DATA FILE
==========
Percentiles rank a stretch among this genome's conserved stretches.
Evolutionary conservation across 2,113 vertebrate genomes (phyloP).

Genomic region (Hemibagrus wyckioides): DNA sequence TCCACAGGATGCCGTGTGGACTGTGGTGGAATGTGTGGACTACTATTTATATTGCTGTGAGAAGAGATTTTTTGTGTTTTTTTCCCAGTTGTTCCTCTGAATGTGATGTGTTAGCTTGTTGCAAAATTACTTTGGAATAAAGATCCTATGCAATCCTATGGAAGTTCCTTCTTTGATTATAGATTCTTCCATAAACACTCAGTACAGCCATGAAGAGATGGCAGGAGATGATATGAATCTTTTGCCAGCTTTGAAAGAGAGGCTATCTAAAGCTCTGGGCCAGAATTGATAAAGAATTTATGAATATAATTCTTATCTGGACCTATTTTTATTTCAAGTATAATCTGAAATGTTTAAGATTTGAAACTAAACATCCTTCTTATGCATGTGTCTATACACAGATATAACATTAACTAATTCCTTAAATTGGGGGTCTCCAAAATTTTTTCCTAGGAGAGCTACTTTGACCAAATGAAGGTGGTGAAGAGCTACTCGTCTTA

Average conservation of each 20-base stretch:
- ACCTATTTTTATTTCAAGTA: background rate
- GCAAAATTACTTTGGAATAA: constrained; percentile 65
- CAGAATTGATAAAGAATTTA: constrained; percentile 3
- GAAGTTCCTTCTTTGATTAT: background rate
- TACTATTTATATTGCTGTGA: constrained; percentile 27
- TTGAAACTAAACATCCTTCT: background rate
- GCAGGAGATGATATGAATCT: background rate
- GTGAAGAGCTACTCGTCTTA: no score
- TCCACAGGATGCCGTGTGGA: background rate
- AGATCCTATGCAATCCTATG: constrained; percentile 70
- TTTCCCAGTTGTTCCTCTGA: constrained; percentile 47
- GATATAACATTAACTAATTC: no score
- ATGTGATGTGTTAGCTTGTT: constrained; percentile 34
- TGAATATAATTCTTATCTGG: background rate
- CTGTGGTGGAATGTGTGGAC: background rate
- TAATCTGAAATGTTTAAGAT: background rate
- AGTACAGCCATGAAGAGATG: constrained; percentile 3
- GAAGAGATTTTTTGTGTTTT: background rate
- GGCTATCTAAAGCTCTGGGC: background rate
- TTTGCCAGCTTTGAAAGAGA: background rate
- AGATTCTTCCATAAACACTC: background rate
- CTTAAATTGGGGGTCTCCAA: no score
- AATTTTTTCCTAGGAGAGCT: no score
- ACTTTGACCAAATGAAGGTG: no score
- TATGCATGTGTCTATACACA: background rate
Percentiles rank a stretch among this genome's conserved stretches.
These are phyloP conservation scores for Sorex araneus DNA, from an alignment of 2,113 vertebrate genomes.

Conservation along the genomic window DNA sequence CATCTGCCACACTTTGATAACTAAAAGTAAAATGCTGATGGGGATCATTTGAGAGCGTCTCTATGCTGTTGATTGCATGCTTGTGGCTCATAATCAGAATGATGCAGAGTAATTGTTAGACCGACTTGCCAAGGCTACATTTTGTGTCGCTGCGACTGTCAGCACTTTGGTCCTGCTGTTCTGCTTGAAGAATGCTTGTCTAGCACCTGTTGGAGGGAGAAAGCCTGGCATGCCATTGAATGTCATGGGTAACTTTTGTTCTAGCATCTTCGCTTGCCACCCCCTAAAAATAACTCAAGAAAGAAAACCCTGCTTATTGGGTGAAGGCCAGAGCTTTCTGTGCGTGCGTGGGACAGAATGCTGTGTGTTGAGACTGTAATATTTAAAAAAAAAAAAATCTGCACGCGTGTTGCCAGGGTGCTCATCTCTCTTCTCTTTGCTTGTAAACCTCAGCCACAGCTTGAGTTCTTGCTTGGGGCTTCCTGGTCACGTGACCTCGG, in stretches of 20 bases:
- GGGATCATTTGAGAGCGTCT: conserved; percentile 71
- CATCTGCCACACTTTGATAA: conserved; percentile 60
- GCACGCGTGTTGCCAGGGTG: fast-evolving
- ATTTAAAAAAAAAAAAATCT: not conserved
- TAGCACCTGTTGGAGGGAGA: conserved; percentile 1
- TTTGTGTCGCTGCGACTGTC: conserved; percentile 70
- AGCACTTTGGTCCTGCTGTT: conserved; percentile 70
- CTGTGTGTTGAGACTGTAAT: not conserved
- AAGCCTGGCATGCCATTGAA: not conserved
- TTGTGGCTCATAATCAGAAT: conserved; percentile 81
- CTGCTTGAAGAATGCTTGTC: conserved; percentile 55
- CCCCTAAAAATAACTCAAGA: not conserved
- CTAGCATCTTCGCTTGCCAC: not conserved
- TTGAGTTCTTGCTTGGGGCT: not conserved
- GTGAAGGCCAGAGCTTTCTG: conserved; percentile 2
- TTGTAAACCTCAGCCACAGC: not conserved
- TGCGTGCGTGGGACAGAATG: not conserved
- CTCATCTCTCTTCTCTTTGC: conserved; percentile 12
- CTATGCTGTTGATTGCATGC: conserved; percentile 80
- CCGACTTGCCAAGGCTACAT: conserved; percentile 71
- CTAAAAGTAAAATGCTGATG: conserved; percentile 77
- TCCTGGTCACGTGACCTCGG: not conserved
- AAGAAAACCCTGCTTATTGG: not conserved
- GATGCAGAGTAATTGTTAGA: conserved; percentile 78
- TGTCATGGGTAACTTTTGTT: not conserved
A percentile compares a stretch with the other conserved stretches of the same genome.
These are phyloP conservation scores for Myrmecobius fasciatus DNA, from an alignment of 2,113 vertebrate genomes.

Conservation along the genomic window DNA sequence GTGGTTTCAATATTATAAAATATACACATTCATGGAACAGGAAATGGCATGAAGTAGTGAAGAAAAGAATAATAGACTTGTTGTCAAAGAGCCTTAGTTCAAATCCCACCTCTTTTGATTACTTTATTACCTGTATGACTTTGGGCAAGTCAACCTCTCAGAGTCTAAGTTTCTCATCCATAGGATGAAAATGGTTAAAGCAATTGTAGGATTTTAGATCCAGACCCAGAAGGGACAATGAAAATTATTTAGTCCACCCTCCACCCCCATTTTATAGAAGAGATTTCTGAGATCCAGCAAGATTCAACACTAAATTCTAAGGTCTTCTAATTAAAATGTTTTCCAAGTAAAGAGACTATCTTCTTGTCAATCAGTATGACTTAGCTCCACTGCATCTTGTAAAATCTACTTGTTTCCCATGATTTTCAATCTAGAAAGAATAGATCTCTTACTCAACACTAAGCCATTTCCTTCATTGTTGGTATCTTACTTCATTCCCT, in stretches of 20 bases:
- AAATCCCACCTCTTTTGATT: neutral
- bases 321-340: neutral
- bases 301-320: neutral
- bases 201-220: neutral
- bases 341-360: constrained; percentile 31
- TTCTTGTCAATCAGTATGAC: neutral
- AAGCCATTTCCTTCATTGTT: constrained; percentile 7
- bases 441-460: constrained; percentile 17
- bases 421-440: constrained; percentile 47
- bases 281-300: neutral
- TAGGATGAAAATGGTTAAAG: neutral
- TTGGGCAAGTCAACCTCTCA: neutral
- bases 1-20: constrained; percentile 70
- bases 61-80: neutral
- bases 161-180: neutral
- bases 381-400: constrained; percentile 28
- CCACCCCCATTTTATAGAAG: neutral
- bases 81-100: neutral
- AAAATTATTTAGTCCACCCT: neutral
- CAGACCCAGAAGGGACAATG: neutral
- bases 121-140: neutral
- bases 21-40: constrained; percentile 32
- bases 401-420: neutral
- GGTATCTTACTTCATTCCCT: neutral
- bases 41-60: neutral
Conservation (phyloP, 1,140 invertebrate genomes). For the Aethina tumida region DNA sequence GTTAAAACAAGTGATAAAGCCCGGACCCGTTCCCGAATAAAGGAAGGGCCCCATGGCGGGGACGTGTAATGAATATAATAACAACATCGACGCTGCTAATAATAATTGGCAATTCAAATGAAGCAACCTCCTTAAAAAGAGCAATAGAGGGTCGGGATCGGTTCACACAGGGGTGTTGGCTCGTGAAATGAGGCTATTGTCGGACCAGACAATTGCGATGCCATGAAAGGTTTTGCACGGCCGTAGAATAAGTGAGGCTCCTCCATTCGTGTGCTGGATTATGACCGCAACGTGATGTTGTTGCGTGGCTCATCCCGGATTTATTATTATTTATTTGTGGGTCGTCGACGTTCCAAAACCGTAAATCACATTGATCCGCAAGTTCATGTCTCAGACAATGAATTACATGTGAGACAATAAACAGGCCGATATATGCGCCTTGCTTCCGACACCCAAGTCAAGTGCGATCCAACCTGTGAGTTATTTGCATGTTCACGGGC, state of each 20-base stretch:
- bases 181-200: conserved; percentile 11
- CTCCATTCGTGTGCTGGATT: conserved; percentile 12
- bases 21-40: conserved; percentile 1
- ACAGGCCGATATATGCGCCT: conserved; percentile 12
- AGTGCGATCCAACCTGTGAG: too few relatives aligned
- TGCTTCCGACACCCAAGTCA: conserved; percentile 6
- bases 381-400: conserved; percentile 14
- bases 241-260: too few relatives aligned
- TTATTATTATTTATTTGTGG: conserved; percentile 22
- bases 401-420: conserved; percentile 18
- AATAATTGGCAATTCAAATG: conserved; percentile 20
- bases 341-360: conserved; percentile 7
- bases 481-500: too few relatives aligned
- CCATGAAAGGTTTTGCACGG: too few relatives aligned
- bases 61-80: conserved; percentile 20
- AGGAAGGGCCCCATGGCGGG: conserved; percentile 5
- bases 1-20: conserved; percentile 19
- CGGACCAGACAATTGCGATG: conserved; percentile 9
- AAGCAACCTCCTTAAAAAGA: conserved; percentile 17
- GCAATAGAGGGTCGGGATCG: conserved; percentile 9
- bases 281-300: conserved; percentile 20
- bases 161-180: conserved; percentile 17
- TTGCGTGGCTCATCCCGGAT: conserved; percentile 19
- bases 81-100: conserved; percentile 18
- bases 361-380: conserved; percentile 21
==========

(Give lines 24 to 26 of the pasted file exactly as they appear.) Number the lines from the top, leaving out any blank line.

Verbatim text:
- TTTGCCAGCTTTGAAAGAGA: background rate
- AGATTCTTCCATAAACACTC: background rate
- CTTAAATTGGGGGTCTCCAA: no score